In last night’s Republican debate the point was made that a zero capital gains tax would be a powerful way to create new jobs. But can you think of a single scenario where having such a rate would lead to new jobs? I can’t. Seriously: this is ridiculous. And went unchallenged. People invest in new ventures and in expanding existing ones whether they expect to keep 100% of the profit or 75% of it. Sure beats the (fully taxed) return from a savings account or government bonds. No?

As I’ve long suggested, if we were to zero out the tax on capital gains, then for heaven’s sake let’s do so only on gains from newly issued securities – not for the 98% of gains (or whatever the accurate figure) from gains in secondary trading. That would cost just 2% as much in lost tax revenue (and tilt incentives slightly toward funding more financings).


A point made in passing last night was that Japan has still not recovered from ITS terrible recession. That’s certainly the perception. I’ve been waiting to post this illuminating opinion piece from the New York Times“The Myth of Japan’s Failure” by Eamonn Fingleton – since it appeared January 6.

Here now, in part:

By many measures, the Japanese economy has done very well during the so-called lost decades, which started with a stock market crash in January 1990. By some of the most important measures, it has done a lot better than the United States.

Japan has succeeded in delivering an increasingly affluent lifestyle to its people despite the financial crash. In the fullness of time, it is likely that this era will be viewed as an outstanding success story.

How can the reality and the image be so different? And can the United States learn from Japan’s experience?

It is true that Japanese housing prices have never returned to the ludicrous highs they briefly touched in the wild final stage of the boom. Neither has the Tokyo stock market.

But the strength of Japan’s economy and its people is evident in many ways. There are a number of facts and figures that don’t quite square with Japan’s image as the laughingstock of the business pages:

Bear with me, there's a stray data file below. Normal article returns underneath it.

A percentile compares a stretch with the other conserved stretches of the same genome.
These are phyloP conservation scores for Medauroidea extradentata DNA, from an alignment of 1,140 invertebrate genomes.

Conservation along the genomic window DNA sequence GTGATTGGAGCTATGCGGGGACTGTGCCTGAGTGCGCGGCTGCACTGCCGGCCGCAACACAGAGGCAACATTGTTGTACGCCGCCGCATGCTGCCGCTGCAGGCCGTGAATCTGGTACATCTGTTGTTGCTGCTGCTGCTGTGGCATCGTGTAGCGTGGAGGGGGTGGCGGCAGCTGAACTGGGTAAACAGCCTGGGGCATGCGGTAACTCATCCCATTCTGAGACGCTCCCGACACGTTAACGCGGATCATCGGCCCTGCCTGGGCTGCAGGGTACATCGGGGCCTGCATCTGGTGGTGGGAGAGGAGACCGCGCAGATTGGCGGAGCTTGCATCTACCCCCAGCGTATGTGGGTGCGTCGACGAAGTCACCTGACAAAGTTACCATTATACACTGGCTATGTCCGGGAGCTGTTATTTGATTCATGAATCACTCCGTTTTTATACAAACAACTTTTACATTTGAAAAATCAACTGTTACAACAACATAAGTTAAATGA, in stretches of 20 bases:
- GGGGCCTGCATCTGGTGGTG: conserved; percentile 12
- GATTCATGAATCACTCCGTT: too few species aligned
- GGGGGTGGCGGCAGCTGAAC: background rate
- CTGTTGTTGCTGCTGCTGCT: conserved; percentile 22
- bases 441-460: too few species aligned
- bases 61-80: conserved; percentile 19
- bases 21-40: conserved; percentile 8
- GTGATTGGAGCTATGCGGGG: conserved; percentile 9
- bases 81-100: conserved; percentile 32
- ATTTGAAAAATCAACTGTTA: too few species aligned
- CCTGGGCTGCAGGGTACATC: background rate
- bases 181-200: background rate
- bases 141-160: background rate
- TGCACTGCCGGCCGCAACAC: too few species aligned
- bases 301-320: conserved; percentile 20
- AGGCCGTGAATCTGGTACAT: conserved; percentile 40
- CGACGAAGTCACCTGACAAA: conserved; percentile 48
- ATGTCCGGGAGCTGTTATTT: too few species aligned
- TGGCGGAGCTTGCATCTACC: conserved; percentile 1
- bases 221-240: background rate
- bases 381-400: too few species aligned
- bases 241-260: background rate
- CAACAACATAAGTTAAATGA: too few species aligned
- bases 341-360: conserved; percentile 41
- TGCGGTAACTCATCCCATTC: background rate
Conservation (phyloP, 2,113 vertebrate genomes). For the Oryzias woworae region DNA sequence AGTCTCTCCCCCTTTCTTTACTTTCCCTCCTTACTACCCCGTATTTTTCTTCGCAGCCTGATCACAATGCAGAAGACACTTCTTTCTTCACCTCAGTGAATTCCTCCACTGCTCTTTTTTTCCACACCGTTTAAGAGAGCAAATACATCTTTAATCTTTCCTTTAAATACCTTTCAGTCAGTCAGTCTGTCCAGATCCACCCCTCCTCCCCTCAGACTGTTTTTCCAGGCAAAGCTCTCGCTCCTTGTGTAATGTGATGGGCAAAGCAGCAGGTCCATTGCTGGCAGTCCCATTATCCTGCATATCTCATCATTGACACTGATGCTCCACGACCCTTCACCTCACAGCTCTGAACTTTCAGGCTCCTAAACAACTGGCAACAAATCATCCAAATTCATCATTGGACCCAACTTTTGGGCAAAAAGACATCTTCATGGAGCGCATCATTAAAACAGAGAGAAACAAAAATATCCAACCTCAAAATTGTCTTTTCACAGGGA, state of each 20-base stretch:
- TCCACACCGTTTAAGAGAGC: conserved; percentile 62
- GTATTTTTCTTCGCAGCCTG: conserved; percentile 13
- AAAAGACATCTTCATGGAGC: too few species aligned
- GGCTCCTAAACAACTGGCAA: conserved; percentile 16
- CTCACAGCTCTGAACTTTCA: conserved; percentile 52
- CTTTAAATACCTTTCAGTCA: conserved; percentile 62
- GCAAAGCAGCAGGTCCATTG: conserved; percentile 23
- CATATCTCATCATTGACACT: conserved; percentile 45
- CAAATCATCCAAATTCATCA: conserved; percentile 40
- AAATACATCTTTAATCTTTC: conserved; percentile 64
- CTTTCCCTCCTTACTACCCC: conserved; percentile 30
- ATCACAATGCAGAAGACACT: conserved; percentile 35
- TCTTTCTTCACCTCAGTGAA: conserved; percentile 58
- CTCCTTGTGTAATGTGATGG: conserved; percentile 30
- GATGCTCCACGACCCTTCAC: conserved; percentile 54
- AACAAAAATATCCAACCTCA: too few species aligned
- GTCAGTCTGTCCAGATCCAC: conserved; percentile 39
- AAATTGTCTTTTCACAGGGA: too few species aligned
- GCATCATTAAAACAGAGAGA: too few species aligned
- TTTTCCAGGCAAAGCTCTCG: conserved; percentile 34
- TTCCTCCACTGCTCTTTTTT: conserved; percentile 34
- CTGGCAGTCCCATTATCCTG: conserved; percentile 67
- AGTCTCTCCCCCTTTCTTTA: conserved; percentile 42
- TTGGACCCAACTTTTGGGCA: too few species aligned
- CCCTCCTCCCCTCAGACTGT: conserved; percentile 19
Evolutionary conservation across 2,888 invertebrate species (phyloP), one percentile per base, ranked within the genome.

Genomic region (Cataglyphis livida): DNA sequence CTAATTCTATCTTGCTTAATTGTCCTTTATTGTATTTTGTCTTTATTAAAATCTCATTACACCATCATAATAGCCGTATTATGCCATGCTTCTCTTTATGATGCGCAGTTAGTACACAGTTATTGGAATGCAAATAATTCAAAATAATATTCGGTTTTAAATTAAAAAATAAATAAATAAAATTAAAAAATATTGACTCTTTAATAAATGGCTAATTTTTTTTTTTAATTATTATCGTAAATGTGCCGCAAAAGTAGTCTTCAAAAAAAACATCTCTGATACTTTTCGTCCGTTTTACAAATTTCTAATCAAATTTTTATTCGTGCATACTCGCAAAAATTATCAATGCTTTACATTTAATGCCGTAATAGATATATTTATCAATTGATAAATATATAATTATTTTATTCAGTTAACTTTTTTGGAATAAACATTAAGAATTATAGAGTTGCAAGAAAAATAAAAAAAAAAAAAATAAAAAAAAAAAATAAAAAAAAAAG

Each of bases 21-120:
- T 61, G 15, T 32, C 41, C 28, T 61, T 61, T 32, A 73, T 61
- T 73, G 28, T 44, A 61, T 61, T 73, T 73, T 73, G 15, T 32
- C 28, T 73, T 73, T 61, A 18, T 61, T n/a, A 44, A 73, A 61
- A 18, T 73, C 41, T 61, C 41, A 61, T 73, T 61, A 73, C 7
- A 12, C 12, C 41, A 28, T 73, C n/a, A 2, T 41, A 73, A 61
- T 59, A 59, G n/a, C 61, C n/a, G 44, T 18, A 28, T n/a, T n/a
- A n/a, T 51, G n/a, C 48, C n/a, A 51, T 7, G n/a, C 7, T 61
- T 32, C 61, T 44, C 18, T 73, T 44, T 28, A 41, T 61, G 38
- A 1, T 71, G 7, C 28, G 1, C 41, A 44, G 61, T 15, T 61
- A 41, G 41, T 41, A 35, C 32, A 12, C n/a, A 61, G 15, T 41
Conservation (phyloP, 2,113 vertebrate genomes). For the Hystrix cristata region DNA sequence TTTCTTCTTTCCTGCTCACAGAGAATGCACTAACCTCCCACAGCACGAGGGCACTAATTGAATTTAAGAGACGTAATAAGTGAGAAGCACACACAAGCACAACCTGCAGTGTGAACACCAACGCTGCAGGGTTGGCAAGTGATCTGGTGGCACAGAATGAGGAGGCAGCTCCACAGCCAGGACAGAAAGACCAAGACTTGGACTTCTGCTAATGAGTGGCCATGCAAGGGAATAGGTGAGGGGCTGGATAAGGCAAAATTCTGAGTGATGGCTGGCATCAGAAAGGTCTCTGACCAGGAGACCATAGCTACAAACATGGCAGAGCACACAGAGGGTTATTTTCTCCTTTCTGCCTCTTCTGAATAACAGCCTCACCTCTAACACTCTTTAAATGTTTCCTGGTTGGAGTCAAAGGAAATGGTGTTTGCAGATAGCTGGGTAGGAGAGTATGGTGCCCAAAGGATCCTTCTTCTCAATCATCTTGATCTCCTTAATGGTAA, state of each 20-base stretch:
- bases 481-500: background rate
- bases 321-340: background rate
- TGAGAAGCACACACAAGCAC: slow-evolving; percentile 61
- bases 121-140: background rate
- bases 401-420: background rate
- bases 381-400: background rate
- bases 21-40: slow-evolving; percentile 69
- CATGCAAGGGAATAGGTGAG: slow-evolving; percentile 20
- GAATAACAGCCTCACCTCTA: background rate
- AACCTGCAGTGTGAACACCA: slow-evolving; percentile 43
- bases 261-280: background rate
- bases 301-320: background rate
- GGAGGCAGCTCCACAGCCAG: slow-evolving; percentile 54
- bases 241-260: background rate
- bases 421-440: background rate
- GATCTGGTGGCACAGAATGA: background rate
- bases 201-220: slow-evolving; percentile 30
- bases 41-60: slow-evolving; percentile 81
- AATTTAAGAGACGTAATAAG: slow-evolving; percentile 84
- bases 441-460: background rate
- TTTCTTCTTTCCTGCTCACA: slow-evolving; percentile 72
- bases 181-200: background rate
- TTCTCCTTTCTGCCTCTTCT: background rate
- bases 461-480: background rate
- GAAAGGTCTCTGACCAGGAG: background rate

• Japan’s average life expectancy at birth grew by 4.2 years — to 83 years from 78.8 years — between 1989 and 2009. This means the Japanese now typically live 4.8 years longer than Americans. The progress, moreover, was achieved in spite of, rather than because of, diet. The Japanese people are eating more Western food than ever. The key driver has been better health care.

• Japan has made remarkable strides in Internet infrastructure. Although as late as the mid-1990s it was ridiculed as lagging, it has now turned the tables. In a recent survey by Akamai Technologies, of the 50 cities in the world with the fastest Internet service, 38 were in Japan, compared to only 3 in the United States.

• Measured from the end of 1989, the yen has risen 87 percent against the U.S. dollar and 94 percent against the British pound. It has even risen against that traditional icon of monetary rectitude, the Swiss franc.

• The unemployment rate is 4.2 percent, about half of that in the United States.

. . . Japan has increased its exports to China more than 14-fold since 1989 and Chinese-Japanese bilateral trade remains in broad balance.

. . . Tokyo, according to the Michelin Guide, boasts 16 of the world’s top-ranked restaurants, versus a mere 10 for the runner-up, Paris. Similarly Japan as a whole beats France in the Michelin ratings. But how do you express this in G.D.P. terms?

. . . Japan should be held up as a model, not an admonition. If a nation can summon the will to pull together, it can turn even the most unpromising circumstances to advantage. Here Japan’s constant upgrading of its infrastructure is surely an inspiration. . . .


Peter Kaczowka: “Michael Steele now gives my prediction of a brokered Republican convention a 50:50 chance. If it happens, I expect credit in your column, because I CALLED IT FIRST! 🙂 No one in the media has proposed this, not even on the Huffington Post before this article. The media has zero imagination. . . . I have no idea who would emerge. Jeb Bush, Mitch Daniels, Marco Rubio, Chris Christie, or maybe even Tim ‘Good and’ Pawlenty :-). It won’t be easy for them. The split in the Republican Party is deep, I’m not sure how they’ll agree on a candidate. And their smart candidates did not run, because they knew they couldn’t beat Obama, particularly after appeasing the Right. . . . I look at it simply: Obama beat McCain fairly easily. McCain had the Bush legacy as an albatross, but so will this one. My parents grew up in the Depression, and nobody called it FDR’s. The shanty towns were called Hooverville even five years after FDR took over. And the economy was much worse under FDR than now, yet FDR was reelected in ’36. The idea that voters will blame Obama for this recession is an insult to US voters, as is the implication that that big money controls their votes.”


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